Invited Session Thu.1.H 0106

Thursday, 10:30 - 12:00 h, Room: H 0106

Cluster 13: Logistics, traffic, and transportation [...]

Analysis of decentralized network systems


Chair: Ozlem Ergun and Luyi Gui



Thursday, 10:30 - 10:55 h, Room: H 0106, Talk 1

Daniela Saban
The competitive facility location game: Equilibria and relations to the 1-median problem

Coauthor: Nicolas E. Stier-Moses


We consider a competitive facility location problem on a network in which consumers are located on the vertices and wish to connect to the nearest facility. Knowing this, competitive players locate their facilities on vertices that capture the largest-possible market share. The competitive facility location problem was first proposed by Hotelling in 1929, where two ice-cream sellers compete on a mile of beach with demand uniformly distributed among the shore. It is well-known that a generalization of that game on a tree always admits an equilibrium. Furthermore, a location profile is an equilibrium if and only if both players locate their facilities in a 1-median of the tree. In this work, we further
explore the relationship between the 1-median problem and the
equilibria in competitive facility location games with two players. We generalize the previous result to the class of strongly chordal graphs, which strictly contains trees. In addition, we show that for certain classes of graphs in which an equilibrium does not always exist (such as cycles), if there is an equilibrium, it must satisfy that both players select vertices that solve the 1-median problem.



Thursday, 11:00 - 11:25 h, Room: H 0106, Talk 2

Luyi Gui
A robustness analysis of a capacity exchange mechanism in multicommodity networks under demand uncertainty

Coauthor: Ozlem Ergun


We study the coordination of a decentralized multicommodity network system with individually-owned capacities by designing a capacity exchange mechanism under which capacity is traded according to predetermined unit prices. The goal is to maximize the social efficiency, measured by the total routing revenue, of the flow composed by individual players’ selfish routing of their own commodities motivated by the mechanism. A practical challenge to do this arises from uncertainties in demand, as in many cases the mechanism is designed before the demand is revealed. Hence, it is desirable that the capacity exchange mechanism is robust, i.e., it can effectively coordinate the network under all potential demand scenarios using a fixed set of exchange prices. In this paper, we perform the following two studies on the robustness of the capacity exchange mechanism under demand uncertainty. First, we characterize how network structure affects the robustness of the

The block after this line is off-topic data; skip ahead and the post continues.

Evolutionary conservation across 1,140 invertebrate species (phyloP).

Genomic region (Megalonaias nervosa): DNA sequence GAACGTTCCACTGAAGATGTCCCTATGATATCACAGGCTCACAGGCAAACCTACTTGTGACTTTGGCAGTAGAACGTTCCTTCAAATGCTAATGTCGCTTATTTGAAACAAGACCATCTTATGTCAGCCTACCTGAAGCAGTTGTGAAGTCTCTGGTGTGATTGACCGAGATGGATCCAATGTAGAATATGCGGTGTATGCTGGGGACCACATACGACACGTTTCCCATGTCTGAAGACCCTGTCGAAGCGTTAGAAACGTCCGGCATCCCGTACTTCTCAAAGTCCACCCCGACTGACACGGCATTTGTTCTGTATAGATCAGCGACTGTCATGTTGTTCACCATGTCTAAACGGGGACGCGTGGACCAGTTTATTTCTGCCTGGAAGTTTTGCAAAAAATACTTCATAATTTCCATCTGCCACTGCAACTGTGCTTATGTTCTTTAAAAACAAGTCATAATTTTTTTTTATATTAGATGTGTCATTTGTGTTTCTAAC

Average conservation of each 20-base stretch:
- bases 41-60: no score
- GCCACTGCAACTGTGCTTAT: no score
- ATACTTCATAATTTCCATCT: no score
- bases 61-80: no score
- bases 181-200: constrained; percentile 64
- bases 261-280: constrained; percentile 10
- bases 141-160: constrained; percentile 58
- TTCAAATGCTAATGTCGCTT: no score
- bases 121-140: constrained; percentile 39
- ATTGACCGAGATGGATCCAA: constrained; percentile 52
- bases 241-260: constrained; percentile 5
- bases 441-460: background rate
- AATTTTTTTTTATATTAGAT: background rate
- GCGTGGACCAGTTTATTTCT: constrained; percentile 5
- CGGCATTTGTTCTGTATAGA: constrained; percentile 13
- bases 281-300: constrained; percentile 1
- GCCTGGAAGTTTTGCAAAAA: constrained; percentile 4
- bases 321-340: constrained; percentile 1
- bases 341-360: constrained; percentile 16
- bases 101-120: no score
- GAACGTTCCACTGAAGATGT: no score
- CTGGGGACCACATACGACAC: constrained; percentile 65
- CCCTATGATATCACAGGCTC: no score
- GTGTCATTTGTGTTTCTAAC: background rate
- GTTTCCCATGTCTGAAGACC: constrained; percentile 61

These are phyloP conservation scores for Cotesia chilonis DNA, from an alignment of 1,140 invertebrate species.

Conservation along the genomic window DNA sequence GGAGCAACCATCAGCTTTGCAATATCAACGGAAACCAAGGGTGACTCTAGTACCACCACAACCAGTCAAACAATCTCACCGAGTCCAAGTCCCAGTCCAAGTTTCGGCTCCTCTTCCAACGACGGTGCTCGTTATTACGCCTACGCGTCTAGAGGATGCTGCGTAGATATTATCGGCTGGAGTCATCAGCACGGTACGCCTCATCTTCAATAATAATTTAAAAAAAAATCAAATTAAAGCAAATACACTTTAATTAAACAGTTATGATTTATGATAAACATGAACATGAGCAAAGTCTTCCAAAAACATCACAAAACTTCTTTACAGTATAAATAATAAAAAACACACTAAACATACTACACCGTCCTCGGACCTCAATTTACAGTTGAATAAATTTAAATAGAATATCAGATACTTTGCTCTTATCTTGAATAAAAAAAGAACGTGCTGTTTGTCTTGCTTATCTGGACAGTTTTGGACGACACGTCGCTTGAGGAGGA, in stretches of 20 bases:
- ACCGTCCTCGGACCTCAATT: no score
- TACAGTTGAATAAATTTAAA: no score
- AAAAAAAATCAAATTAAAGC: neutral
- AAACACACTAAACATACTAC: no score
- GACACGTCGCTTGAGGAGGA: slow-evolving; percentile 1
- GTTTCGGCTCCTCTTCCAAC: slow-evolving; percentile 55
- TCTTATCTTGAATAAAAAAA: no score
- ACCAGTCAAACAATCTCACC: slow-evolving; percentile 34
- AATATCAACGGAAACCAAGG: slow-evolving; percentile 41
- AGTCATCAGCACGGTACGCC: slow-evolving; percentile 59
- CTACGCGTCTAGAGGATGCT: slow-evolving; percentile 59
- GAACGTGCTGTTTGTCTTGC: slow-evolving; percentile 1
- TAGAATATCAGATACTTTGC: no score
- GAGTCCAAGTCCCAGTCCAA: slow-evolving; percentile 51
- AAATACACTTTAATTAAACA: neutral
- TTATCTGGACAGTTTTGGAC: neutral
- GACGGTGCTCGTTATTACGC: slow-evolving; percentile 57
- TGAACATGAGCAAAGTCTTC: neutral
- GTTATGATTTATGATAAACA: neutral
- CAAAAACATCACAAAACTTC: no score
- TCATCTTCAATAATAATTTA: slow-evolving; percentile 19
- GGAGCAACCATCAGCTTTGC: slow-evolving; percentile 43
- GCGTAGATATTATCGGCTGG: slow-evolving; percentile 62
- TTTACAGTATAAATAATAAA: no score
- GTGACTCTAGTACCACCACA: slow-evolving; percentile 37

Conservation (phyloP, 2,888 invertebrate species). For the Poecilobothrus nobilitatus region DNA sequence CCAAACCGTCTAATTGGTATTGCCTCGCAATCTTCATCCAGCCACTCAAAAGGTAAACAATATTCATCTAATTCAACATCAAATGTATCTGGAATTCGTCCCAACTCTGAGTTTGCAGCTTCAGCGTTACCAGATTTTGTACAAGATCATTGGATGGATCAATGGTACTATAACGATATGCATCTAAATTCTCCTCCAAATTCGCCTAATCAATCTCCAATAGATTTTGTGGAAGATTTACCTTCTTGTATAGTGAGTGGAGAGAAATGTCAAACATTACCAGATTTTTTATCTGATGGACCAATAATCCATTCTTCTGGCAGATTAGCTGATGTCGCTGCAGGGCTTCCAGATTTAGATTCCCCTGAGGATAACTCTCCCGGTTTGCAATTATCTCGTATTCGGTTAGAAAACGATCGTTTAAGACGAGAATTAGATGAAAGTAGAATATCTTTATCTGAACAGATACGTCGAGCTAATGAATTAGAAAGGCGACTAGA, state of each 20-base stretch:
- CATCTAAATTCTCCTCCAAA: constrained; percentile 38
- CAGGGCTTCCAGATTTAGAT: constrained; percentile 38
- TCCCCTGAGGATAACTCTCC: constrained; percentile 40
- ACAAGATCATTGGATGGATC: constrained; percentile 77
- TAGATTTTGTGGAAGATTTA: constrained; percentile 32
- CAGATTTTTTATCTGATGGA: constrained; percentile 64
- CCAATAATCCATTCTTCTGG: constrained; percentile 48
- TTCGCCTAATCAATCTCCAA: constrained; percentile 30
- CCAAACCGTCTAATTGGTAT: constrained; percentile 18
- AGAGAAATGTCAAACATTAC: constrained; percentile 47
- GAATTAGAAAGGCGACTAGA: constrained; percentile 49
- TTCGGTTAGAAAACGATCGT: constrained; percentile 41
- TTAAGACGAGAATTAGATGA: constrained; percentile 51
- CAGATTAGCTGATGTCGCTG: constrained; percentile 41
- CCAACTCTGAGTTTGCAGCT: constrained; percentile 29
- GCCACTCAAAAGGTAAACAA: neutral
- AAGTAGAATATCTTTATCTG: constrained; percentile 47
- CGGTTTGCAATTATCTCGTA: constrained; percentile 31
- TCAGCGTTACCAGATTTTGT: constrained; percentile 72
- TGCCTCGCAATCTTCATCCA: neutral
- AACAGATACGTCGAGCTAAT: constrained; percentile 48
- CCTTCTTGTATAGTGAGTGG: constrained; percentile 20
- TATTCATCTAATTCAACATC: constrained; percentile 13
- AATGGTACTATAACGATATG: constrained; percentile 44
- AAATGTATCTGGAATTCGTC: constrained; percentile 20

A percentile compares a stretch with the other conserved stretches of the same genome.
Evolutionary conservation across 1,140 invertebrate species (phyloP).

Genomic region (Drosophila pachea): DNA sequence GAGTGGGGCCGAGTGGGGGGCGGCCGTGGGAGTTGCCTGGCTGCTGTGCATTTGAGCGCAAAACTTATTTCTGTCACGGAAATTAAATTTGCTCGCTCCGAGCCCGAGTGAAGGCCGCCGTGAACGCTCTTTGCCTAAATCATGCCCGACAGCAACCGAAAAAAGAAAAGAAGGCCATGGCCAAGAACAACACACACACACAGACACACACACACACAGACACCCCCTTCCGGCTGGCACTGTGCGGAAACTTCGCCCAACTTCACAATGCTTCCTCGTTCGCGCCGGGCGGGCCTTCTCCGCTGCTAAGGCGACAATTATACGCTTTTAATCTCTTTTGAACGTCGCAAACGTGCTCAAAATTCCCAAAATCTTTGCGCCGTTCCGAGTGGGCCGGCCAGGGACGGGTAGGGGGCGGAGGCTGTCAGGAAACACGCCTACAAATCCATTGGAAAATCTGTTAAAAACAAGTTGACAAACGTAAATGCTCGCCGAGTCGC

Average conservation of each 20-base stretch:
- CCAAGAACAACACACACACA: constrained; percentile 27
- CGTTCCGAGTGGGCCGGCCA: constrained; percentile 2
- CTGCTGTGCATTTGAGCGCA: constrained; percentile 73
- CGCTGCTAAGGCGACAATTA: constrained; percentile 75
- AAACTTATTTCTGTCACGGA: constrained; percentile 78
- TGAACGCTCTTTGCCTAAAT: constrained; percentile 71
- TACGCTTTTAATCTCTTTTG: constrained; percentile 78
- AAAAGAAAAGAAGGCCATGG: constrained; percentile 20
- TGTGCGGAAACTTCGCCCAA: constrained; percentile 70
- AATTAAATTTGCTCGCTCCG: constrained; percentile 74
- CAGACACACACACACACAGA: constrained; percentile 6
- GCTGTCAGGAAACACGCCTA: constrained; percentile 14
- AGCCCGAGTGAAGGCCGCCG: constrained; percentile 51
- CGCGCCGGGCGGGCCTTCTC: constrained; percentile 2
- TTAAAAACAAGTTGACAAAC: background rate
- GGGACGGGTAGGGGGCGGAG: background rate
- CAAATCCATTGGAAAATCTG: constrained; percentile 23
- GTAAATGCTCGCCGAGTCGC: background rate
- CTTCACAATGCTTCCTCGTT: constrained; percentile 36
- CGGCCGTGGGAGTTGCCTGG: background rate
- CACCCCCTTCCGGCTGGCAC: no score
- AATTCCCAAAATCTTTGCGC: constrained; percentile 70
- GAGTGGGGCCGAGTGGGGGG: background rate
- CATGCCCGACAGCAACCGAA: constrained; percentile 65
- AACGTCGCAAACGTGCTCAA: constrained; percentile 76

mechanism. Second, we investigate the computational side of designing a robust capacity exchange mechanism
in any given network. We propose a general pricing algorithm and quantify the routing
performance under the prices computed.



Thursday, 11:30 - 11:55 h, Room: H 0106, Talk 3

Douglas Fearing
Managing air traffic disruptions through strategic prioritization

Coauthor: Ian Kash


In the U.S., air traffic congestion places a tremendous financial burden on airlines, passengers, and the economy as a whole. Outside of capacity increases, there are, broadly, two approaches to address congestion. The first is to manage existing capacity more effectively, while the second is to incentivize airlines to schedule fewer flights. In our work, we show how to accomplish both through strategic prioritization, a competitive scheme that allows airlines to make flight priority decisions in advance of operations. When there is a disruption, the specified priorities allow the regulator to ration capacity more effectively. Additionally, making these trade-offs causes more of the congestion-related costs to be internalized by each airline, thus reducing over-scheduling. Specifically, our approach requires airlines to bid for a proportional allocation of a fixed pool of prioritization minutes at each airport. We then modify the existing capacity rationing scheme by treating prioritized flights as if they had been scheduled earlier than their actual time. We demonstrate the benefits of this approach through both simulation and theoretical results.


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